Student traditions

One of the reasons why many students choose Uppsala University is its vibrant student life and traditions. While the traditions can be traced far back in the past, they are also constantly being renewed and adapted to our time.

Walpurgis eve

Is it possible to raft the Fyris river when the water level is at its highest? Two students decided to try on the Walpurgis Eve of 1975 - and that was the start of one of Uppsala's most popular traditions, the running of the falls.

The running of the falls is one of many events at Uppsala's largest student festival, Walpurgis Eve. The city's streets are filled with people celebrating by having picnics in Ekonomikumparken, donning their student caps outside Carolina Rediviva, listening to spring songs by the Gunilla Bell and much more.

Celebrate Walpurgis Eve with Uppsala University

A large crowd outside Carolina Rediviva on Walpurgis Eve. The vice-chancellor is standing on the balcony with a group of people, waving their student caps

Student nations

Pennants outside a student nation

A ‘spex’ is an amateur comedy theatre act performed by university students. Uppsala spexes are parodical plays with rhyming dialogue, often with historical motifs, songs and music. They differ from spexes in Lund where the dialogue is not rhymed. 

Spexes are a part of Uppsala's rich student culture. Thanks to Uppsala’s 13 student ‘nations’ or clubs, student life here is truly unique. Join one of them to get access to pubs, lunches, libraries, balls, clubs, theatre, music and sports activities. The nations were founded in the 1600s and have since then been like a second home to students. Here you can grab a cup of coffee, study, borrow books from the nation library or join one of the many choirs and orchestras. Or why not take part in a spex?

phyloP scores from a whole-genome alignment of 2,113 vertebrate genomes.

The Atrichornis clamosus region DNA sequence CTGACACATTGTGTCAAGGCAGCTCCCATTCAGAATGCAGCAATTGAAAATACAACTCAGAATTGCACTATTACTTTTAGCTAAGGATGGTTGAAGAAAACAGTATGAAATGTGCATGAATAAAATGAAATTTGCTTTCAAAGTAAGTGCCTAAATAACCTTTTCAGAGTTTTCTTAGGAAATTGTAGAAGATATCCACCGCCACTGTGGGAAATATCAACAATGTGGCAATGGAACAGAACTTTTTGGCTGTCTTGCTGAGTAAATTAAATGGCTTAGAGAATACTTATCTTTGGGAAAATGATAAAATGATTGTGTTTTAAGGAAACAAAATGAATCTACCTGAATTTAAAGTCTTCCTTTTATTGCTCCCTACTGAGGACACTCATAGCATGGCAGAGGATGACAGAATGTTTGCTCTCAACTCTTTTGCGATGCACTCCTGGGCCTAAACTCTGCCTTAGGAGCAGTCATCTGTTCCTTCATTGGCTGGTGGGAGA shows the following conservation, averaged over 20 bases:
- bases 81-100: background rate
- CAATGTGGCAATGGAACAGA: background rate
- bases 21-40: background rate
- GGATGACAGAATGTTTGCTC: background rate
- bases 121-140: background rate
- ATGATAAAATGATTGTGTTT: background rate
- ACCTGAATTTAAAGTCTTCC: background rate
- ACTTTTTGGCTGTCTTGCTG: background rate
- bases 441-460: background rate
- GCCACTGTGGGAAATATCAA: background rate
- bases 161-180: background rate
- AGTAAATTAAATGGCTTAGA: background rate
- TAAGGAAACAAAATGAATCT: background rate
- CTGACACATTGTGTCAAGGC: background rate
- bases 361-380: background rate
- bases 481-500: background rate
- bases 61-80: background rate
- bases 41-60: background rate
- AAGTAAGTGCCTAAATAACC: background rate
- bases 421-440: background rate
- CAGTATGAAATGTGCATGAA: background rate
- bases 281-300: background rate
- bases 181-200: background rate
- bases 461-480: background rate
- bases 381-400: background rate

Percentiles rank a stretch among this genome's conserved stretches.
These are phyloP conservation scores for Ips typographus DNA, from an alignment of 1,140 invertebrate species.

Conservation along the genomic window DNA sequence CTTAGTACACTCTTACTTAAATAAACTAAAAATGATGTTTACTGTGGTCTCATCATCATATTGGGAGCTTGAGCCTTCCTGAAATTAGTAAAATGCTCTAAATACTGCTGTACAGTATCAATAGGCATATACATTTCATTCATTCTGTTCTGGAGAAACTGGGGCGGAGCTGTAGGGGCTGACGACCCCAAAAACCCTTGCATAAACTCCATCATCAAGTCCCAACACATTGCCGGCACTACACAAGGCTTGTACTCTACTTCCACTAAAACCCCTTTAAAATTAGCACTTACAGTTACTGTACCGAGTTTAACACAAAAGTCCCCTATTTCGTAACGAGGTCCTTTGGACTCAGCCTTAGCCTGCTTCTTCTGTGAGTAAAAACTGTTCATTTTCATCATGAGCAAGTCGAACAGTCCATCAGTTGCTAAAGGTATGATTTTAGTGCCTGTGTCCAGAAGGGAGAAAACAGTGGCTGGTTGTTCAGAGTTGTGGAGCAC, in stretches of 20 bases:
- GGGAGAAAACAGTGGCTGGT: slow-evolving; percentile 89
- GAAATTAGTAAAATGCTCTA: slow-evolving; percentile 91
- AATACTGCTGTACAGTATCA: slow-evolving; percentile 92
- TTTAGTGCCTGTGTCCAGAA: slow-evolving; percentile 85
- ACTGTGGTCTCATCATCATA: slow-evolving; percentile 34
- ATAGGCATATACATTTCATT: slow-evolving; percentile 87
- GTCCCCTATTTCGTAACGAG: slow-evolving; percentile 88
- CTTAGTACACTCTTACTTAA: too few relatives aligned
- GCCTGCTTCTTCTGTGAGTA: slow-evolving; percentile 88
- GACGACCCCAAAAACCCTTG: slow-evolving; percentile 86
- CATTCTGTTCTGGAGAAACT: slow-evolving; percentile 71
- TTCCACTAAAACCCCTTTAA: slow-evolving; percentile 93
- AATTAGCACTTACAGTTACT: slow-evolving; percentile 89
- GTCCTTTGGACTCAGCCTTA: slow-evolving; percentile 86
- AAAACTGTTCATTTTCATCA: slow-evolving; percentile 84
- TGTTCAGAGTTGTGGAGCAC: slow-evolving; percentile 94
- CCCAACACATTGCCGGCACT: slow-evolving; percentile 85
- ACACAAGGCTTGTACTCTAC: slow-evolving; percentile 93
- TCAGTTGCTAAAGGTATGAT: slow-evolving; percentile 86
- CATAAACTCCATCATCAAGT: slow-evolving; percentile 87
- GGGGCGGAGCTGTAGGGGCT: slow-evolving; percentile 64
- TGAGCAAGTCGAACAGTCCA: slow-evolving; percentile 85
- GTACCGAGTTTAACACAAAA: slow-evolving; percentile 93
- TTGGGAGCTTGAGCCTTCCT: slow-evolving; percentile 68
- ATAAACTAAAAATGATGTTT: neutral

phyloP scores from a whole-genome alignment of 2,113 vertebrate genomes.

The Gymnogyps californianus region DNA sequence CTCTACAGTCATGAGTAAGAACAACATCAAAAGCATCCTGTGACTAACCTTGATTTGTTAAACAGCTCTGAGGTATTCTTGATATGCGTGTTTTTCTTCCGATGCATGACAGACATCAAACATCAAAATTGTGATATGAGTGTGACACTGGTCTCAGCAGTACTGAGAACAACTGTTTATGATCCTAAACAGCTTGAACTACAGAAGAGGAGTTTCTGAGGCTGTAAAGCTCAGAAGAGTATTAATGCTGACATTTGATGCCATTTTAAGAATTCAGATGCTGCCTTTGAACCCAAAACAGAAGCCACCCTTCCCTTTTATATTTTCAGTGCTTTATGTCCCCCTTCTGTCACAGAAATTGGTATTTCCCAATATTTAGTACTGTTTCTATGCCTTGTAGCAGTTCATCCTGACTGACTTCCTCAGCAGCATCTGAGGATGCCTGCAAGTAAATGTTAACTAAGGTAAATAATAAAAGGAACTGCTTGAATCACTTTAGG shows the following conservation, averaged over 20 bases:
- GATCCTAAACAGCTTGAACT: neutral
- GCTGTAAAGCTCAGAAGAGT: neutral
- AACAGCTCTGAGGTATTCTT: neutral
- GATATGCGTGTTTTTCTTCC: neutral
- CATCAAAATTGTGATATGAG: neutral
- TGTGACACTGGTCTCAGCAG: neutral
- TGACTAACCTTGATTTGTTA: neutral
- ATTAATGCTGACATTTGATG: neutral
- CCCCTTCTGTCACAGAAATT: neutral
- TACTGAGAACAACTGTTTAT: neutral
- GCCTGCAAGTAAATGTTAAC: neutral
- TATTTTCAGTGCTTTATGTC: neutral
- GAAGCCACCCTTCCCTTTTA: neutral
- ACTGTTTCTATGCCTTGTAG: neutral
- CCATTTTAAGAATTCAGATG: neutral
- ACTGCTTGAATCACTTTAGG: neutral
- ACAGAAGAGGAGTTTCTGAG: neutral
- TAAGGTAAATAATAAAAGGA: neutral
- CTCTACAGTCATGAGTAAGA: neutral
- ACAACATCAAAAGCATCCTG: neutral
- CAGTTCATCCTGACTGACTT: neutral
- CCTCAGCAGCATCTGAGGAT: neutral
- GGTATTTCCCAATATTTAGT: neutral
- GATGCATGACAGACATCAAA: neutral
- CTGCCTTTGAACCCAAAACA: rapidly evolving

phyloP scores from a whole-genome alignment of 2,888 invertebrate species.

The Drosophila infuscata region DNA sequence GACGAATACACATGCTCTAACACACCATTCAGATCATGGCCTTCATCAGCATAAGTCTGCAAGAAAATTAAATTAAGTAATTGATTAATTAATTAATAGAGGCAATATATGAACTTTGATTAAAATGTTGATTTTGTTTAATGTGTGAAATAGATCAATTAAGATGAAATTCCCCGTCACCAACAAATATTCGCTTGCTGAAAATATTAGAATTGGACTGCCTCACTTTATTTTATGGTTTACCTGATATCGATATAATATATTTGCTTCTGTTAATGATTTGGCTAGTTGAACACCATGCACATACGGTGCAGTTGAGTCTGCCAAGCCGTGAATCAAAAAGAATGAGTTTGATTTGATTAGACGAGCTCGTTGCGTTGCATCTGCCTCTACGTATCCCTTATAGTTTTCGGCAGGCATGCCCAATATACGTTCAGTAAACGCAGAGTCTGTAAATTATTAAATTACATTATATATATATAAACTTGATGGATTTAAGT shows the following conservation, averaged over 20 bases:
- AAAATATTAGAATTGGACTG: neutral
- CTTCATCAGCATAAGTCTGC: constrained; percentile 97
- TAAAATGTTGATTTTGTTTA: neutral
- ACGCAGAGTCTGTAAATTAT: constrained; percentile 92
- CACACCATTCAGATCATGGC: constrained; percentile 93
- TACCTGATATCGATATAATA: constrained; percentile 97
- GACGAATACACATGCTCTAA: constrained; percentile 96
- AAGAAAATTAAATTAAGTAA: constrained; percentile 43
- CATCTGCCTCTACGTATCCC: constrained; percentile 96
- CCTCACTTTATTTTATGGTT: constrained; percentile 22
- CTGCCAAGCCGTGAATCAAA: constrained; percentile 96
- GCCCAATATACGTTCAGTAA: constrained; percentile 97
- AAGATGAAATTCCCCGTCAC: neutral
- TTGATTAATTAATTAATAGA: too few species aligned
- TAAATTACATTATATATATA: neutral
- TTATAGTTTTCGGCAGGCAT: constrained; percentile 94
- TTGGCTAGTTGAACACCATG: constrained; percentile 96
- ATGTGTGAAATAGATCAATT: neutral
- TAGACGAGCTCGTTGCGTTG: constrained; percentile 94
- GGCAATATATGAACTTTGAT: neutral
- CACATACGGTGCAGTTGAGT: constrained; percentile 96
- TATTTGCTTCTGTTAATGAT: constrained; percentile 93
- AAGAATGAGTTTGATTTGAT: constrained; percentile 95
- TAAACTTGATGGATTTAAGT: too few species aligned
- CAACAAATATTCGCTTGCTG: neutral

The student nations

Welcome reception

The university and the student unions arrange welcome activities at the beginning of each term, where new students get an introduction to Uppsala and its student life.

Welcome programme for new students

Smiling students at the welcome reception on a sunny street in Visby

Academic quarter

Traditionally, classes at the University start at 15 minutes past the hour. Precisely when this practice originated is impossible to determine. However, it is probably a result of the fact that the students did not have their own pocket watches. But in the old university towns of Uppsala and Lund virtually all students lived in the vicinity of the cathedral. When they heard the bells ring, it was time to leave home and still make it to the lecture.

In Uppsala, longer than anyone can remember, it has been simply assumed that students and teachers will take the academic quarter into account. These 15 minutes are deeply rooted in the academic tradition of Uppsala University.

An antique clock on a marble stand

The Flogsta scream

No one knows exactly when students in the Uppsala area of Flogsta started screaming out their angst into the night. Some sources claim with certainty that this behaviour started as early as the 1970s, others that it arose during exam periods in the 1980s.

However, there is no doubt that the scream can be heard every evening at 22:00 on Sernanders väg in Flogsta, from the windows of students who feel the need to let off some steam. 

The Flogsta scream has become a tradition, an attraction and a much needed safety valve for all those who feel that a cry of angst can work wonders for handling the stress and demands of student life.